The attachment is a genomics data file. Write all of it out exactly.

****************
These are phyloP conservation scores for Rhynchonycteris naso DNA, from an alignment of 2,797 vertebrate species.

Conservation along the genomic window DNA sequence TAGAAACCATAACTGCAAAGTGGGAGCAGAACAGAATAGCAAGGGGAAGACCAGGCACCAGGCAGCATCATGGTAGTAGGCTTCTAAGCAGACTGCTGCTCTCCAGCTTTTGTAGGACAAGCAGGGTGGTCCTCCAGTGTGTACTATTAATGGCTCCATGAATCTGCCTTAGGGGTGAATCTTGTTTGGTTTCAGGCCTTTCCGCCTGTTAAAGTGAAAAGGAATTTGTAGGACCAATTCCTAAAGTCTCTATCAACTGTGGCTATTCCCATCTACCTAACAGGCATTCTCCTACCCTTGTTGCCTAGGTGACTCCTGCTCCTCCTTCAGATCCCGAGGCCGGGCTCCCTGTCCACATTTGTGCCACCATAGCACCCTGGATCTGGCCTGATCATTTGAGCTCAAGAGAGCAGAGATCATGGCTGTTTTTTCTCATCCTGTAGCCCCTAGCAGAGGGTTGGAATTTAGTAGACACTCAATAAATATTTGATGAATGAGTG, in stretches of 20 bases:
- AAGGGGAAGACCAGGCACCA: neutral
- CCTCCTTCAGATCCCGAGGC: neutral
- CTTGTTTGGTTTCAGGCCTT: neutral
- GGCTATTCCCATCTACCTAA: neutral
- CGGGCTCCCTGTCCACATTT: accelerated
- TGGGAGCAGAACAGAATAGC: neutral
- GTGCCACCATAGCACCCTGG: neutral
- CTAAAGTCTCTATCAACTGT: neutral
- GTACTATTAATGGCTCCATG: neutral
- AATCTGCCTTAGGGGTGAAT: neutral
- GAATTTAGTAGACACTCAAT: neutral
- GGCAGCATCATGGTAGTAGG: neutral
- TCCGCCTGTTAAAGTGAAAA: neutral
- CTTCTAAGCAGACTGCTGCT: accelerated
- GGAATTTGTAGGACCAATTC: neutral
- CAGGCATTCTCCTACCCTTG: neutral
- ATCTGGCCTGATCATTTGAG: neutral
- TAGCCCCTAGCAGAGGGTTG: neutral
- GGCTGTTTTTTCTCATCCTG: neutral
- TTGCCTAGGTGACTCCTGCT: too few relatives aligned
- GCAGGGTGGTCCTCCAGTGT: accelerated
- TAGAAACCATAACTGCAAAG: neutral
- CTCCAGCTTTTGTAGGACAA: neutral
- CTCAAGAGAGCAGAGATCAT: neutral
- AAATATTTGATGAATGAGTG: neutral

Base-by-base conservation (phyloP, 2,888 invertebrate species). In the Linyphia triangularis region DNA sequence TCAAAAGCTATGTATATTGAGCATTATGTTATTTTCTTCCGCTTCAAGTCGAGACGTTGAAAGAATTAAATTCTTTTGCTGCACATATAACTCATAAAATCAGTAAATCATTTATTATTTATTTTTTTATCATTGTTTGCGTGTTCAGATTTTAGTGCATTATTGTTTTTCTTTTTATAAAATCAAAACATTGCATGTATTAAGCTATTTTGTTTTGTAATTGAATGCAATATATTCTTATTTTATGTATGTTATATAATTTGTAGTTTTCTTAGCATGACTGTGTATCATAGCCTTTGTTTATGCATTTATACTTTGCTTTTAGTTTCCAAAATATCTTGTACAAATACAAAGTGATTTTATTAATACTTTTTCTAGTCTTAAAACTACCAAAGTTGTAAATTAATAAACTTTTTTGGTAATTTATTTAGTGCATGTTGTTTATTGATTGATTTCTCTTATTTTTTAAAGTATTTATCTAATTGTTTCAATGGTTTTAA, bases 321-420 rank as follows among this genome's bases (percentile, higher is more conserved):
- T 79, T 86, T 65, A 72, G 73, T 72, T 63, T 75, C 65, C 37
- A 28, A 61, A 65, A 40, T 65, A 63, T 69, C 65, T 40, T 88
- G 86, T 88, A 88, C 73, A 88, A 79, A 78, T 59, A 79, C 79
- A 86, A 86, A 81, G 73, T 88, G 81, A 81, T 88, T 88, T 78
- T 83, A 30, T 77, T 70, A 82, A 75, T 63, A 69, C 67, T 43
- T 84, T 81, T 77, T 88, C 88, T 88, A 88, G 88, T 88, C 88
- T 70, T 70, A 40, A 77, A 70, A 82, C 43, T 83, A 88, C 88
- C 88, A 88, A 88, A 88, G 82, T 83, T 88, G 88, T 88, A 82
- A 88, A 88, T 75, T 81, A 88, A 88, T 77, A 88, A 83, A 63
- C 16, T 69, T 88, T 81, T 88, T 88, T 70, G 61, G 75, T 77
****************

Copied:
These are phyloP conservation scores for Rhynchonycteris naso DNA, from an alignment of 2,797 vertebrate species.

Conservation along the genomic window DNA sequence TAGAAACCATAACTGCAAAGTGGGAGCAGAACAGAATAGCAAGGGGAAGACCAGGCACCAGGCAGCATCATGGTAGTAGGCTTCTAAGCAGACTGCTGCTCTCCAGCTTTTGTAGGACAAGCAGGGTGGTCCTCCAGTGTGTACTATTAATGGCTCCATGAATCTGCCTTAGGGGTGAATCTTGTTTGGTTTCAGGCCTTTCCGCCTGTTAAAGTGAAAAGGAATTTGTAGGACCAATTCCTAAAGTCTCTATCAACTGTGGCTATTCCCATCTACCTAACAGGCATTCTCCTACCCTTGTTGCCTAGGTGACTCCTGCTCCTCCTTCAGATCCCGAGGCCGGGCTCCCTGTCCACATTTGTGCCACCATAGCACCCTGGATCTGGCCTGATCATTTGAGCTCAAGAGAGCAGAGATCATGGCTGTTTTTTCTCATCCTGTAGCCCCTAGCAGAGGGTTGGAATTTAGTAGACACTCAATAAATATTTGATGAATGAGTG, in stretches of 20 bases:
- AAGGGGAAGACCAGGCACCA: neutral
- CCTCCTTCAGATCCCGAGGC: neutral
- CTTGTTTGGTTTCAGGCCTT: neutral
- GGCTATTCCCATCTACCTAA: neutral
- CGGGCTCCCTGTCCACATTT: accelerated
- TGGGAGCAGAACAGAATAGC: neutral
- GTGCCACCATAGCACCCTGG: neutral
- CTAAAGTCTCTATCAACTGT: neutral
- GTACTATTAATGGCTCCATG: neutral
- AATCTGCCTTAGGGGTGAAT: neutral
- GAATTTAGTAGACACTCAAT: neutral
- GGCAGCATCATGGTAGTAGG: neutral
- TCCGCCTGTTAAAGTGAAAA: neutral
- CTTCTAAGCAGACTGCTGCT: accelerated
- GGAATTTGTAGGACCAATTC: neutral
- CAGGCATTCTCCTACCCTTG: neutral
- ATCTGGCCTGATCATTTGAG: neutral
- TAGCCCCTAGCAGAGGGTTG: neutral
- GGCTGTTTTTTCTCATCCTG: neutral
- TTGCCTAGGTGACTCCTGCT: too few relatives aligned
- GCAGGGTGGTCCTCCAGTGT: accelerated
- TAGAAACCATAACTGCAAAG: neutral
- CTCCAGCTTTTGTAGGACAA: neutral
- CTCAAGAGAGCAGAGATCAT: neutral
- AAATATTTGATGAATGAGTG: neutral

Base-by-base conservation (phyloP, 2,888 invertebrate species). In the Linyphia triangularis region DNA sequence TCAAAAGCTATGTATATTGAGCATTATGTTATTTTCTTCCGCTTCAAGTCGAGACGTTGAAAGAATTAAATTCTTTTGCTGCACATATAACTCATAAAATCAGTAAATCATTTATTATTTATTTTTTTATCATTGTTTGCGTGTTCAGATTTTAGTGCATTATTGTTTTTCTTTTTATAAAATCAAAACATTGCATGTATTAAGCTATTTTGTTTTGTAATTGAATGCAATATATTCTTATTTTATGTATGTTATATAATTTGTAGTTTTCTTAGCATGACTGTGTATCATAGCCTTTGTTTATGCATTTATACTTTGCTTTTAGTTTCCAAAATATCTTGTACAAATACAAAGTGATTTTATTAATACTTTTTCTAGTCTTAAAACTACCAAAGTTGTAAATTAATAAACTTTTTTGGTAATTTATTTAGTGCATGTTGTTTATTGATTGATTTCTCTTATTTTTTAAAGTATTTATCTAATTGTTTCAATGGTTTTAA, bases 321-420 rank as follows among this genome's bases (percentile, higher is more conserved):
- T 79, T 86, T 65, A 72, G 73, T 72, T 63, T 75, C 65, C 37
- A 28, A 61, A 65, A 40, T 65, A 63, T 69, C 65, T 40, T 88
- G 86, T 88, A 88, C 73, A 88, A 79, A 78, T 59, A 79, C 79
- A 86, A 86, A 81, G 73, T 88, G 81, A 81, T 88, T 88, T 78
- T 83, A 30, T 77, T 70, A 82, A 75, T 63, A 69, C 67, T 43
- T 84, T 81, T 77, T 88, C 88, T 88, A 88, G 88, T 88, C 88
- T 70, T 70, A 40, A 77, A 70, A 82, C 43, T 83, A 88, C 88
- C 88, A 88, A 88, A 88, G 82, T 83, T 88, G 88, T 88, A 82
- A 88, A 88, T 75, T 81, A 88, A 88, T 77, A 88, A 83, A 63
- C 16, T 69, T 88, T 81, T 88, T 88, T 70, G 61, G 75, T 77